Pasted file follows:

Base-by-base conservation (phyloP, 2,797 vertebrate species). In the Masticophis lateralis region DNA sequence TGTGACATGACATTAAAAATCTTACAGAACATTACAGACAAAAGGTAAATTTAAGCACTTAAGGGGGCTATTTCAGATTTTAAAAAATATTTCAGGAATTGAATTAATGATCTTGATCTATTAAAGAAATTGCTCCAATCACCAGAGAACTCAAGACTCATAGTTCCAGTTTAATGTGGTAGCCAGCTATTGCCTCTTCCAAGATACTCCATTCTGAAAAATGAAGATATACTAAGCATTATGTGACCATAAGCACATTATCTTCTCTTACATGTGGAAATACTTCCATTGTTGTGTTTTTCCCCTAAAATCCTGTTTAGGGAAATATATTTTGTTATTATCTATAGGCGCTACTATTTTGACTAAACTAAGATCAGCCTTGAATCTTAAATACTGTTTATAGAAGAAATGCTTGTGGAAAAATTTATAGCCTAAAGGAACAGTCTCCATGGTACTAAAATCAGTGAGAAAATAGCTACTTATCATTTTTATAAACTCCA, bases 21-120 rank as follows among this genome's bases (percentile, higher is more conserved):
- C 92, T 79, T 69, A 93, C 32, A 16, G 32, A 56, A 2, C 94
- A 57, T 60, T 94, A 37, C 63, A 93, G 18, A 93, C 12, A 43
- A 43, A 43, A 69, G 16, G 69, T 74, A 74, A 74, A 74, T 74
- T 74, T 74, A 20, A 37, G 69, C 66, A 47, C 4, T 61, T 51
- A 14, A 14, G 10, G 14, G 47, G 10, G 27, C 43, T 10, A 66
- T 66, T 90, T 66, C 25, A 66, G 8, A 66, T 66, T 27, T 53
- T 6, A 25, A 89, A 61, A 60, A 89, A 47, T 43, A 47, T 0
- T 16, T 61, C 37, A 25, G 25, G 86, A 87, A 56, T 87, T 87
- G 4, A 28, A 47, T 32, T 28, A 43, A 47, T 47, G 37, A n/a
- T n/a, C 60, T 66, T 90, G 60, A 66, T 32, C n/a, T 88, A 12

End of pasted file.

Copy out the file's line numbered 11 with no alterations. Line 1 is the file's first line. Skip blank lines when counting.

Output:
- T n/a, C 60, T 66, T 90, G 60, A 66, T 32, C n/a, T 88, A 12